Below is a present day view of Championship Field, the soccer field for Seattle University. We’re looking northwest from near the corner of 14th and Jefferson.
In September 1895, a new athletic field opened here in the two big blocks bound by Cherry, Jefferson, 12th and 14th. At the time Capitol Hill didn’t exist; James Moore platted Capitol Hill in 1901. But there were plenty of people living near the Broadway streetcar operated by Union Trunk Line (UTL). Starting in 1890 they could transfer at Madison Street to the cable car and head out to a new baseball ground on Lake Washington.
This new field in 1895 meant no transfer, though. The Broadway streetcar started at UTL’s James Street Powerhouse on Broadway, making the trip to sports entertainment for Broadway residents just as close as people living downtown. The powerhouse pulled a cablecar from downtown and fed electricity to streetcars to Madrona, Mount Baker, and Beacon Hill. The ballpark was known as YMCA Park and later Athletic Park, and its entrance was at 13th and Jefferson.
The park’s first major event was on September 2, 1895: Labor Day. After speeches, music, and events at Pioneer Square, everyone got on cable cars up James Street every one and a half minutes. Once there they participated in or observed many athletic competitions.
On the track: sprint for boys under 15; sprint for men; broad jump; high jump; hop, step, jump; sprint for men over 200 pounds; sprint for girls under 15; and one-mile run for union members.
On the field: hammer throw; three-legged race; shotput for union members; and broad jump for union members.
And on bicycles: five classes of one-mile including the Puget Sound championship; one quarter-mile; one two-mile; and one five-mile race. For the winners there were prizes awarded by all of the big name stores in the city.
Over the years
The athletic field hosted YMCA, Seattle Athletic Club, and University of Washington athletic meets of many types: football, track and field, baseball, and bicycle races. From 1896 it hosted professional baseball games and went by the new name “Athletic Park”, but the name Y.M.C.A Park or Y.M.C.A. Grounds still frequently appeared.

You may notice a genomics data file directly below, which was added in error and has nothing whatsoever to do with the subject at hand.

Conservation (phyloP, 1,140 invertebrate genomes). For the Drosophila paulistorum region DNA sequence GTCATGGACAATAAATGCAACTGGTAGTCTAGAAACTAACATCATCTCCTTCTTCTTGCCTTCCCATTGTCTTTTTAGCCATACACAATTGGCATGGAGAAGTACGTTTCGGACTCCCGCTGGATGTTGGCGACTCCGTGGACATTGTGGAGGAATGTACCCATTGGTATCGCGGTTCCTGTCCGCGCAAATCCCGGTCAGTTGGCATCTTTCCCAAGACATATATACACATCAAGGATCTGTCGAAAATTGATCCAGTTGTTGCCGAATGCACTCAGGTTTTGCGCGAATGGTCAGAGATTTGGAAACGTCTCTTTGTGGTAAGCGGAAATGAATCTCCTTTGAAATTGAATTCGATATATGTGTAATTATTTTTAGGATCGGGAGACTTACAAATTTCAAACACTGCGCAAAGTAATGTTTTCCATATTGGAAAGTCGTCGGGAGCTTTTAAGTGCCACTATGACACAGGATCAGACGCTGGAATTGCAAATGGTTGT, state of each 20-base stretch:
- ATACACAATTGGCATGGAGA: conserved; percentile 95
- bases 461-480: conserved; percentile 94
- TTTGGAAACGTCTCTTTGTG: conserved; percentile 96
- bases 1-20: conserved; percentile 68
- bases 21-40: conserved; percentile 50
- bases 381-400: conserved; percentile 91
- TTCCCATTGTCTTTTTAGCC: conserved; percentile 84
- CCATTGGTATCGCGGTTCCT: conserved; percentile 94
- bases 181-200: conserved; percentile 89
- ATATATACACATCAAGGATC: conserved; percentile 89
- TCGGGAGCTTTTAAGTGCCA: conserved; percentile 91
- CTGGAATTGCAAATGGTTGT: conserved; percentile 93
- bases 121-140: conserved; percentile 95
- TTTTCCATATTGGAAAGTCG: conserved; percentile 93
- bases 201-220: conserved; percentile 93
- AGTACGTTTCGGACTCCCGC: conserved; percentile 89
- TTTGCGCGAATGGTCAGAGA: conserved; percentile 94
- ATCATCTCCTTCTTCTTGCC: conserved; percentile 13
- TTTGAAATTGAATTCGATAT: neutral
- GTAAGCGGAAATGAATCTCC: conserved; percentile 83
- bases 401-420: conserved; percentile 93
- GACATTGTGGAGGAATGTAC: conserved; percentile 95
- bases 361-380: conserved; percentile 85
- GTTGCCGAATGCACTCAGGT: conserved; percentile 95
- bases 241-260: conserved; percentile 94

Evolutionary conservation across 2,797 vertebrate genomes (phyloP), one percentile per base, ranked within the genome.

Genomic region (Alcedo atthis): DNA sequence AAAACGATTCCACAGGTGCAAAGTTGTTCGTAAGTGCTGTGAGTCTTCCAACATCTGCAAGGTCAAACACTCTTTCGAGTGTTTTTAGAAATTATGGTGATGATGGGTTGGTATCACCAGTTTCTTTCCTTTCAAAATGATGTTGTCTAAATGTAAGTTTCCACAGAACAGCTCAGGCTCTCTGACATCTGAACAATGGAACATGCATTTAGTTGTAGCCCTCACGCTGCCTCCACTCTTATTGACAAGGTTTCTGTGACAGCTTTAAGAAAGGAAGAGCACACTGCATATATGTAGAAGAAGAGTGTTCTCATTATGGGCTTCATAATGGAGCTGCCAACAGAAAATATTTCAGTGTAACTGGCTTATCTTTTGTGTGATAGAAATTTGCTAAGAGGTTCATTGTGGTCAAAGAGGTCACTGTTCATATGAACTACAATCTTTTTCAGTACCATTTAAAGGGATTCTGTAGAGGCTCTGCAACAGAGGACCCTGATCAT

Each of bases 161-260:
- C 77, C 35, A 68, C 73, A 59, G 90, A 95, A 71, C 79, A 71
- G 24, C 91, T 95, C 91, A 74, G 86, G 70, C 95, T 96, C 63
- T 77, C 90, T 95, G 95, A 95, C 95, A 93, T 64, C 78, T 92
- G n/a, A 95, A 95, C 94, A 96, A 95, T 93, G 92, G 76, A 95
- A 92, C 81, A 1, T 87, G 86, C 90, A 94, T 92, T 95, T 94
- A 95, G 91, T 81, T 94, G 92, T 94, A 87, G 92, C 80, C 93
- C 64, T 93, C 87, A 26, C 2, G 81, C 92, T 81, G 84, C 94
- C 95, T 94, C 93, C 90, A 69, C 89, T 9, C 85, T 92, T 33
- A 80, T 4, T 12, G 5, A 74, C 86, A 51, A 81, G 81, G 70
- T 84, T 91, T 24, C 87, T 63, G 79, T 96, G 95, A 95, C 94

The first professional baseball team was part of the New Pacific League in 1896. The Seattle PI coined the name Rainmakers for them after their visit to Portland was rained out two days in a row, causing financial hardship for the owners.
The grounds saw a spectacle in 1897, called “Carnival of Madrid”, with ballet, singing, dancing, and a full fireworks display. A large field adjacent to the athletic park hosted at least once a Ringling Brothers circus in June 1899.
The field was in the saddle between First Hill and the next ridge, which Swedish Cherry Hill stands on today. In a 1961 Seattle Times article former UW Husky football player Ed Duffy remembered the field, asked about a game in 1901: “We used to call it The Swamp. It was always wet. And part of the playing field lapped over the cinder track. At the end of the game, our faces would be scratched from the cinders and our uniforms would be caked with tons of mud. And we drew about 2,000 fans.”
The park closed in 1903. Although the private land was available for lease, the 13th Avenue street right of way was simply an unbuilt road. Hoping to improve access to their land, neighboring property owners successfully petitioned the city to complete the road in 1903.
Next in Part 2, the Father of Seattle Baseball…
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